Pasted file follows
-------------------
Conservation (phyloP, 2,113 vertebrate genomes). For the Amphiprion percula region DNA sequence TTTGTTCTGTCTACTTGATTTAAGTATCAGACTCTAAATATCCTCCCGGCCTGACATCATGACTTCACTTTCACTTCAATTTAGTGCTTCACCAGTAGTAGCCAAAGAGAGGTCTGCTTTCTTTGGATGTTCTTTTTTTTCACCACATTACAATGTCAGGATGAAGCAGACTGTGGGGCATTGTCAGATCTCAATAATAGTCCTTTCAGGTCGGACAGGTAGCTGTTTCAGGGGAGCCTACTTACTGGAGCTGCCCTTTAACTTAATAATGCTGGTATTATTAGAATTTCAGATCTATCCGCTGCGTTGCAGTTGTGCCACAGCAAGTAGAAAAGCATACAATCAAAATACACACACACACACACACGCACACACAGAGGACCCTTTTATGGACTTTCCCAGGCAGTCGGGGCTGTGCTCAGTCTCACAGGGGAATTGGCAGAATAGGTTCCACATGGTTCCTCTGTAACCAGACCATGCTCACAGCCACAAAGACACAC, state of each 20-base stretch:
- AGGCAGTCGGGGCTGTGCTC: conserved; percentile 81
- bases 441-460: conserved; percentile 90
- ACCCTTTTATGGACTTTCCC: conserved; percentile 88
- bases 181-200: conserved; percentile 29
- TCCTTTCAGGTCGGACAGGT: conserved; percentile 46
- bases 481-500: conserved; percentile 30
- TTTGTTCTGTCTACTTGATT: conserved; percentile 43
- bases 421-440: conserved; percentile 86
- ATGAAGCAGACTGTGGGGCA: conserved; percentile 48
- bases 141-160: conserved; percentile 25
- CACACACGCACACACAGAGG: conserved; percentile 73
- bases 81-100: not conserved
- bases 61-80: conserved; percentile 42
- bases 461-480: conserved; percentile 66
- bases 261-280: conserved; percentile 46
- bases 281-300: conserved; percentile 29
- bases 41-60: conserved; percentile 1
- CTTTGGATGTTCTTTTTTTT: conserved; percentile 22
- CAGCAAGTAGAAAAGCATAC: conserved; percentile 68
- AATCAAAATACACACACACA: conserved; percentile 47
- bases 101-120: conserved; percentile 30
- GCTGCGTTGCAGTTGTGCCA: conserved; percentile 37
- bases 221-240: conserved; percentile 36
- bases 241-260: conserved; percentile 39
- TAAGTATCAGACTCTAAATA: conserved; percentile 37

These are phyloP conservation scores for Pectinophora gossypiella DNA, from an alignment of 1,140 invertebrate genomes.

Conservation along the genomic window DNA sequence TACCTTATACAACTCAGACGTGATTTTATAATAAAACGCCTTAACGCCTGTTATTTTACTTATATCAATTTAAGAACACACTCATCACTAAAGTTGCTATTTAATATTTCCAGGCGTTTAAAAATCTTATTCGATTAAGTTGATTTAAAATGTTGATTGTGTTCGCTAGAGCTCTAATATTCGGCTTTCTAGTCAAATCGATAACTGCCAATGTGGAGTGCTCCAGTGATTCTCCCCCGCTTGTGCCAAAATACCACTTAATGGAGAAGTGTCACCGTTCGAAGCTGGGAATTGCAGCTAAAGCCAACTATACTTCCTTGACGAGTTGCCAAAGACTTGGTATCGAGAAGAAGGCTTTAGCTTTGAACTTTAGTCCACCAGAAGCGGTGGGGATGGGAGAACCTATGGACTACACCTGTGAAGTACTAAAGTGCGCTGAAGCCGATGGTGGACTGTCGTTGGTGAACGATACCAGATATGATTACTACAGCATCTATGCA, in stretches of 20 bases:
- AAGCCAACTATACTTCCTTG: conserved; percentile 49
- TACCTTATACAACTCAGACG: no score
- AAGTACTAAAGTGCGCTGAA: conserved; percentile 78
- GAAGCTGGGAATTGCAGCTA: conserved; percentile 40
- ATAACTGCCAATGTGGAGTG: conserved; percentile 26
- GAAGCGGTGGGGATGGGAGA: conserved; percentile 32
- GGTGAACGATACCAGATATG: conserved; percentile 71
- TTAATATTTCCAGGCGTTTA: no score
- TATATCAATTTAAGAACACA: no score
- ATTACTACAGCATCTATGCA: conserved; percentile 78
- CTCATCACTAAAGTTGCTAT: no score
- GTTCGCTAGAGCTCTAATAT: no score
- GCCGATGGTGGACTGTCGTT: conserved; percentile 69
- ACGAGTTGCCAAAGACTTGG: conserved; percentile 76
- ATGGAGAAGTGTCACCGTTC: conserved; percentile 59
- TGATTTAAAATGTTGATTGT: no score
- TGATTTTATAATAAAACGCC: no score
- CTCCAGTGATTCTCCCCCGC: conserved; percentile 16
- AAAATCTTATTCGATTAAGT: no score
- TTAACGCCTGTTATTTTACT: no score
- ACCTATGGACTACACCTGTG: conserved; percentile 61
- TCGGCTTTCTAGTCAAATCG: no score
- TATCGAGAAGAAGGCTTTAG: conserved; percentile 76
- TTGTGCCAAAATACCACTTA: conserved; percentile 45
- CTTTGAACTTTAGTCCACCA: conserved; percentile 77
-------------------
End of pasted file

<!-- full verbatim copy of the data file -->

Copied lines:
Conservation (phyloP, 2,113 vertebrate genomes). For the Amphiprion percula region DNA sequence TTTGTTCTGTCTACTTGATTTAAGTATCAGACTCTAAATATCCTCCCGGCCTGACATCATGACTTCACTTTCACTTCAATTTAGTGCTTCACCAGTAGTAGCCAAAGAGAGGTCTGCTTTCTTTGGATGTTCTTTTTTTTCACCACATTACAATGTCAGGATGAAGCAGACTGTGGGGCATTGTCAGATCTCAATAATAGTCCTTTCAGGTCGGACAGGTAGCTGTTTCAGGGGAGCCTACTTACTGGAGCTGCCCTTTAACTTAATAATGCTGGTATTATTAGAATTTCAGATCTATCCGCTGCGTTGCAGTTGTGCCACAGCAAGTAGAAAAGCATACAATCAAAATACACACACACACACACACGCACACACAGAGGACCCTTTTATGGACTTTCCCAGGCAGTCGGGGCTGTGCTCAGTCTCACAGGGGAATTGGCAGAATAGGTTCCACATGGTTCCTCTGTAACCAGACCATGCTCACAGCCACAAAGACACAC, state of each 20-base stretch:
- AGGCAGTCGGGGCTGTGCTC: conserved; percentile 81
- bases 441-460: conserved; percentile 90
- ACCCTTTTATGGACTTTCCC: conserved; percentile 88
- bases 181-200: conserved; percentile 29
- TCCTTTCAGGTCGGACAGGT: conserved; percentile 46
- bases 481-500: conserved; percentile 30
- TTTGTTCTGTCTACTTGATT: conserved; percentile 43
- bases 421-440: conserved; percentile 86
- ATGAAGCAGACTGTGGGGCA: conserved; percentile 48
- bases 141-160: conserved; percentile 25
- CACACACGCACACACAGAGG: conserved; percentile 73
- bases 81-100: not conserved
- bases 61-80: conserved; percentile 42
- bases 461-480: conserved; percentile 66
- bases 261-280: conserved; percentile 46
- bases 281-300: conserved; percentile 29
- bases 41-60: conserved; percentile 1
- CTTTGGATGTTCTTTTTTTT: conserved; percentile 22
- CAGCAAGTAGAAAAGCATAC: conserved; percentile 68
- AATCAAAATACACACACACA: conserved; percentile 47
- bases 101-120: conserved; percentile 30
- GCTGCGTTGCAGTTGTGCCA: conserved; percentile 37
- bases 221-240: conserved; percentile 36
- bases 241-260: conserved; percentile 39
- TAAGTATCAGACTCTAAATA: conserved; percentile 37

These are phyloP conservation scores for Pectinophora gossypiella DNA, from an alignment of 1,140 invertebrate genomes.

Conservation along the genomic window DNA sequence TACCTTATACAACTCAGACGTGATTTTATAATAAAACGCCTTAACGCCTGTTATTTTACTTATATCAATTTAAGAACACACTCATCACTAAAGTTGCTATTTAATATTTCCAGGCGTTTAAAAATCTTATTCGATTAAGTTGATTTAAAATGTTGATTGTGTTCGCTAGAGCTCTAATATTCGGCTTTCTAGTCAAATCGATAACTGCCAATGTGGAGTGCTCCAGTGATTCTCCCCCGCTTGTGCCAAAATACCACTTAATGGAGAAGTGTCACCGTTCGAAGCTGGGAATTGCAGCTAAAGCCAACTATACTTCCTTGACGAGTTGCCAAAGACTTGGTATCGAGAAGAAGGCTTTAGCTTTGAACTTTAGTCCACCAGAAGCGGTGGGGATGGGAGAACCTATGGACTACACCTGTGAAGTACTAAAGTGCGCTGAAGCCGATGGTGGACTGTCGTTGGTGAACGATACCAGATATGATTACTACAGCATCTATGCA, in stretches of 20 bases:
- AAGCCAACTATACTTCCTTG: conserved; percentile 49
- TACCTTATACAACTCAGACG: no score
- AAGTACTAAAGTGCGCTGAA: conserved; percentile 78
- GAAGCTGGGAATTGCAGCTA: conserved; percentile 40
- ATAACTGCCAATGTGGAGTG: conserved; percentile 26
- GAAGCGGTGGGGATGGGAGA: conserved; percentile 32
- GGTGAACGATACCAGATATG: conserved; percentile 71
- TTAATATTTCCAGGCGTTTA: no score
- TATATCAATTTAAGAACACA: no score
- ATTACTACAGCATCTATGCA: conserved; percentile 78
- CTCATCACTAAAGTTGCTAT: no score
- GTTCGCTAGAGCTCTAATAT: no score
- GCCGATGGTGGACTGTCGTT: conserved; percentile 69
- ACGAGTTGCCAAAGACTTGG: conserved; percentile 76
- ATGGAGAAGTGTCACCGTTC: conserved; percentile 59
- TGATTTAAAATGTTGATTGT: no score
- TGATTTTATAATAAAACGCC: no score
- CTCCAGTGATTCTCCCCCGC: conserved; percentile 16
- AAAATCTTATTCGATTAAGT: no score
- TTAACGCCTGTTATTTTACT: no score
- ACCTATGGACTACACCTGTG: conserved; percentile 61
- TCGGCTTTCTAGTCAAATCG: no score
- TATCGAGAAGAAGGCTTTAG: conserved; percentile 76
- TTGTGCCAAAATACCACTTA: conserved; percentile 45
- CTTTGAACTTTAGTCCACCA: conserved; percentile 77